How The Thames Torso Murders Differ From The Jack The Ripper Murders

The so-called Jack the Ripper had a 'canonical' five victims, per BBC. The first, Mary Ann Nicholls, was killed on August 31, 1888. The last 'canon' victim, Mary Jane Kelly, died on November 9. Most people are familiar with the basics of these notorious killings, but there was another gruesome series of Victorian London murders that hid in the Ripper's shadow.

The Thames torso murders were a series of brutal slayings that took place near the banks of London's River Thames. Crime And Investigation reports that the murders appear to have begun in September of 1873, when one half of a woman's torso was recovered from the waterworks at Battersea by the police. The next day, the other section of the torso was found near Brunswick Wharf. Over the course of several weeks, other parts of the victim's body — including a thigh — were slowly discovered.

Then, in June 1874, another rotting body was found in the river, alongside Putney. In May 1887 a female torso and other body parts were discovered by the river in a village called Rainham. This awful pattern repeated in August 1888, and again in June 1889. Though there are parallels to be drawn between these deeds and the Ripper murders, some vital details set them apart.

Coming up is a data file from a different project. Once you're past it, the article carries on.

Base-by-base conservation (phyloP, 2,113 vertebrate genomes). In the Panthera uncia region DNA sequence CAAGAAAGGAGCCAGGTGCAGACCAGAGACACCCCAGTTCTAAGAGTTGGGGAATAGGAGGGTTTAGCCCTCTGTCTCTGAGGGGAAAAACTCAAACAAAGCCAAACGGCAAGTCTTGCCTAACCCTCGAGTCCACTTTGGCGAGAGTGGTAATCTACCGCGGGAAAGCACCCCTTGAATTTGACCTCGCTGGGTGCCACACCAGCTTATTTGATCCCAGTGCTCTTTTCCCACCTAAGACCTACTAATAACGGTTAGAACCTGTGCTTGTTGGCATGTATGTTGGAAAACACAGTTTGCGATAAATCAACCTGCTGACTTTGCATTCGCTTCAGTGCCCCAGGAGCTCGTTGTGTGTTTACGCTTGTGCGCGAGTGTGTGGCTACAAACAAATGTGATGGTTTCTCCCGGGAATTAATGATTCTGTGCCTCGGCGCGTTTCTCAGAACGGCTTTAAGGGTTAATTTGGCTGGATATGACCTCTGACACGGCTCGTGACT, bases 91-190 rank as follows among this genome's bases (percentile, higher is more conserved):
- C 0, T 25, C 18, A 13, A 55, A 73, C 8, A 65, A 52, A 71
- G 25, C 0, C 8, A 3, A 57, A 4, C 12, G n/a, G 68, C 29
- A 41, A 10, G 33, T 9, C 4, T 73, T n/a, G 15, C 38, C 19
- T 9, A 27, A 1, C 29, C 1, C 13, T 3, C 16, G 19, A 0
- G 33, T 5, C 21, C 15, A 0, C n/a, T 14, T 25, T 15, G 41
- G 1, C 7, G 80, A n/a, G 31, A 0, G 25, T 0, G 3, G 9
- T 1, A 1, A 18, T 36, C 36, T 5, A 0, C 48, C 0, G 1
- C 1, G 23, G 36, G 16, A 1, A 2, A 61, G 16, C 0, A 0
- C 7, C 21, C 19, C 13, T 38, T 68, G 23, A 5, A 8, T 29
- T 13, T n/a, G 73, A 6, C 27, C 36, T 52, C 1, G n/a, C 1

The Thames torso killer was not Jack the Ripper

Whitechapel Jack states that the Thames torso murders, like the Ripper killings, were perpetrated by someone with a knowledge of the human anatomy. The killer, however, did not remove internal organs or disembowel victims, as the Ripper had done. Instead, the murderer cut the bodies into tidier 'portions'  — some of which were found wrapped up — and spread them around a given area. The victim discovered in Battersea, for instance, was reportedly pieced together by police surgeon Dr. Kempster in an attempt to make them identifiable.

R. Michael Gordon, in "The Thames Torso Murders of Victorian London," writes that the Torso and Ripper killers knew the workings of the human body, but pinpoints differences in "the way the victims were killed, and in the Torso series, how the bodies were sectioned for disposal."

The slain bodies of the Thames torso murders were discovered as body parts floating in the Thames, which is possibly why only one victim was ever identified: a pregnant 24-year-old Irish woman called Elizabeth Jackson, per Whitechapel Jack. This is a huge contrast to the Ripper's canon victims, whose names and tragic fates will never be forgotten. The Thames torso murders were perhaps even more brutal than the Ripper's killings, but the latter caused a huge media frenzy that cast the former into obscurity.